April 7, 2010
From the days when broadcast ruled the mass communications roost, the Federal Communications Commission (FCC) has operated under the assumption the airwaves are owned by the public. That served the public interest well when it came to fighting indecency, but what do you do when people communicate over "airwaves" with no air -- the phone lines, cables and fiber-optic networks that have superseded radio and TV signals, asks Investor's Business Daily (IBD)?
That's the question over the power grab the federal government has been attempting under the misleading slogan "net neutrality." Washington insists it must stop Internet service providers (ISPs) from "discriminating" against certain content or applications, in effect meddling in the management of their businesses, in the name of "access for all."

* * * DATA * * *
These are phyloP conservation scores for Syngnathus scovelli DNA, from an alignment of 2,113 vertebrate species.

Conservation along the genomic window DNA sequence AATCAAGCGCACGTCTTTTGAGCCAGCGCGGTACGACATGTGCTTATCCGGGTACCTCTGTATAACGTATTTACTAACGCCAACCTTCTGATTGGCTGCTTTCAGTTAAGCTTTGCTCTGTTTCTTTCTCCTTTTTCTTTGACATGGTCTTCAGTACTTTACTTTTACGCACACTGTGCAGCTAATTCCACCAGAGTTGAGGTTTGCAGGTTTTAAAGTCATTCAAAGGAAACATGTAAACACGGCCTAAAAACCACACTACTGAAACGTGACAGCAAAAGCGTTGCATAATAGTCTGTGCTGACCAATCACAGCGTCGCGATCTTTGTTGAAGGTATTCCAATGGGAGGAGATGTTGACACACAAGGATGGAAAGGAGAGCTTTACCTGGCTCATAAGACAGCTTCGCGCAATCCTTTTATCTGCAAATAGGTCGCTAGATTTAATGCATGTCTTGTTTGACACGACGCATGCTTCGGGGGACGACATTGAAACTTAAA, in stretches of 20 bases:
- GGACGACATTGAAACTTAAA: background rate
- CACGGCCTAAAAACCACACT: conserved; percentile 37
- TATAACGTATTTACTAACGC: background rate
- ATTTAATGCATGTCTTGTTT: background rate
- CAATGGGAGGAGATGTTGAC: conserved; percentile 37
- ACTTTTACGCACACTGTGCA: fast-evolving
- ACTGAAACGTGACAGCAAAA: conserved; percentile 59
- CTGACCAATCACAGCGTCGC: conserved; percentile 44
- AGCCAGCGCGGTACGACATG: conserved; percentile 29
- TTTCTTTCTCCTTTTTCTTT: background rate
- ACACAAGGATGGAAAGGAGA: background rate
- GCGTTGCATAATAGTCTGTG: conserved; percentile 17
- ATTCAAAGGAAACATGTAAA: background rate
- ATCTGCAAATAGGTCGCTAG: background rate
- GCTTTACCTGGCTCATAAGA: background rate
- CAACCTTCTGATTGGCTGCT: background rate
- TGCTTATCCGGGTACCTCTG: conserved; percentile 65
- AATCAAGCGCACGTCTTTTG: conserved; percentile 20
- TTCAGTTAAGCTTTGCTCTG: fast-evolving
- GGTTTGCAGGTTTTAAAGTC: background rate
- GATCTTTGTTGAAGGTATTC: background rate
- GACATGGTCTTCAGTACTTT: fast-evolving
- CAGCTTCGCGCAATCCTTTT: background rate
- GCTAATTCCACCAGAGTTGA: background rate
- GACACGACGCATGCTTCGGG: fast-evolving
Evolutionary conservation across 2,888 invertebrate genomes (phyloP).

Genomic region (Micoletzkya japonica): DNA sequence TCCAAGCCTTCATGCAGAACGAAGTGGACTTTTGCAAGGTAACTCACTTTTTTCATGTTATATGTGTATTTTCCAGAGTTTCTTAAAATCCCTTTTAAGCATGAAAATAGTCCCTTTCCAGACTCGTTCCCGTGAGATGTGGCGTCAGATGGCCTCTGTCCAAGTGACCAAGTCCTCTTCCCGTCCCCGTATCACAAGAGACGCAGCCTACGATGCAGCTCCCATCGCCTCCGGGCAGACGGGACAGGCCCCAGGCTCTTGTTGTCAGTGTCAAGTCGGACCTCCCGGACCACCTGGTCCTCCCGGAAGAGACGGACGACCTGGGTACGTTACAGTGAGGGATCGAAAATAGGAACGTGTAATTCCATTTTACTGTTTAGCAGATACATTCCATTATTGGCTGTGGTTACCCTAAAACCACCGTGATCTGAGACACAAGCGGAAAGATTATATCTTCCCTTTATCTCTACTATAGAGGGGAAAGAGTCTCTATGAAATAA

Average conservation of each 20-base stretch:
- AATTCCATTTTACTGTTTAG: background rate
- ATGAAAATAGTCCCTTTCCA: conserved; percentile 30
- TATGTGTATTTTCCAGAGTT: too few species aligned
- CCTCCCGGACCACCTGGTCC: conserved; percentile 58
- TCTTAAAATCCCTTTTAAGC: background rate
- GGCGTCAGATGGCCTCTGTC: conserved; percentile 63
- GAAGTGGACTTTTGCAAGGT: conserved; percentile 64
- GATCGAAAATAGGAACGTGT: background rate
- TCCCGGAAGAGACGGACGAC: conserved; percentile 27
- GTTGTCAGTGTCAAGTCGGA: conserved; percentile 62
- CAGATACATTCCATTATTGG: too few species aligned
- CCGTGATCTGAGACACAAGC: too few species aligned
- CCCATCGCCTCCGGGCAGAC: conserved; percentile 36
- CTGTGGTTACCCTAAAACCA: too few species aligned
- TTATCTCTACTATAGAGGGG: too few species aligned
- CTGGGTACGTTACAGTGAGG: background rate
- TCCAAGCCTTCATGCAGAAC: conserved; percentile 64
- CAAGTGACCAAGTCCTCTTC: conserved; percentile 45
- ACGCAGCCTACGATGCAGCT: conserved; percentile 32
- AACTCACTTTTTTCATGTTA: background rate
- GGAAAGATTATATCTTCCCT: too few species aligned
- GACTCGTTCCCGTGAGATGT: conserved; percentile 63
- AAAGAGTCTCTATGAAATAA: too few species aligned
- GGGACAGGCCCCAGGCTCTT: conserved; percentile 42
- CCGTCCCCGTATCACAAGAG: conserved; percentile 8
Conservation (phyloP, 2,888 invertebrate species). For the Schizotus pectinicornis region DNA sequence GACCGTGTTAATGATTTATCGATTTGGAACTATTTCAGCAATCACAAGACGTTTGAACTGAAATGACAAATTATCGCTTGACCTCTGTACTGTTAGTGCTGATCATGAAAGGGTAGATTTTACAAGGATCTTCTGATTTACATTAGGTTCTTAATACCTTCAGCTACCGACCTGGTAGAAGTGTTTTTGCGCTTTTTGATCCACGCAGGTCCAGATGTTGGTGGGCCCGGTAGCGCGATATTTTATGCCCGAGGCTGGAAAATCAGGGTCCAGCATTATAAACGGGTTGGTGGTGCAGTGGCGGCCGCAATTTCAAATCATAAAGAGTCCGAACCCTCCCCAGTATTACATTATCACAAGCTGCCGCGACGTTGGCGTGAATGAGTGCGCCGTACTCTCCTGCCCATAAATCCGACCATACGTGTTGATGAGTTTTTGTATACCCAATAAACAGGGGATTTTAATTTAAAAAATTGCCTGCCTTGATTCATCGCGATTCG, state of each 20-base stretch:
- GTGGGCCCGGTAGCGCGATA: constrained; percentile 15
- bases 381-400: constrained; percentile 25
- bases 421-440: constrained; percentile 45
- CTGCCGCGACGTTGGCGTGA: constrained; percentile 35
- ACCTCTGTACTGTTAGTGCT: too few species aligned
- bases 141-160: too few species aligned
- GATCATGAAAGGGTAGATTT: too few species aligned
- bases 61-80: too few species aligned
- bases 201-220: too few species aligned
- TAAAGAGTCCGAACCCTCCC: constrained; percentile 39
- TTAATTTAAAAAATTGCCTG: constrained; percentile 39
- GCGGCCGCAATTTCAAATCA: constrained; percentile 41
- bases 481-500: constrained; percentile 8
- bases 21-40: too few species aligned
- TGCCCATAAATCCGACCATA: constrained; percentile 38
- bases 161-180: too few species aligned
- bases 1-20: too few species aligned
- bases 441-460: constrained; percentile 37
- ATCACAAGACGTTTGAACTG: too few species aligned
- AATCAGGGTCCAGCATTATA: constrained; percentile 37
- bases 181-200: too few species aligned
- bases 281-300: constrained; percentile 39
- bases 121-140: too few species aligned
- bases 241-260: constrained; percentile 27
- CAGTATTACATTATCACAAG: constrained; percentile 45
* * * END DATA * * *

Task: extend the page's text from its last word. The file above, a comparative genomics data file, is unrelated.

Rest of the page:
- But as Republican FCC commissioner Meredith Attwell Baker noted last year, there's never been any real threat to Internet access.
- Nor, as fellow GOP-appointed commissioner Robert McDowell has held, is there any authority granted to the FCC by Congress to regulate ISPs' management.
Turns out, they were right, says IBD:
- On Tuesday, a Washington, D.C., Circuit Court unanimously squashed the Obama administration's attempts to control the Internet.
- Now, the signs are the FCC will try to find another way to do the job -- maybe by saying broadband carriers are the same as land-line phone companies.
Government would love to get its hands on cyberspace. And it wants eventually to tax it, of course, says IBD.
Source: Editorial, "Net Gains," Investor's Business Daily, April 7, 2010.
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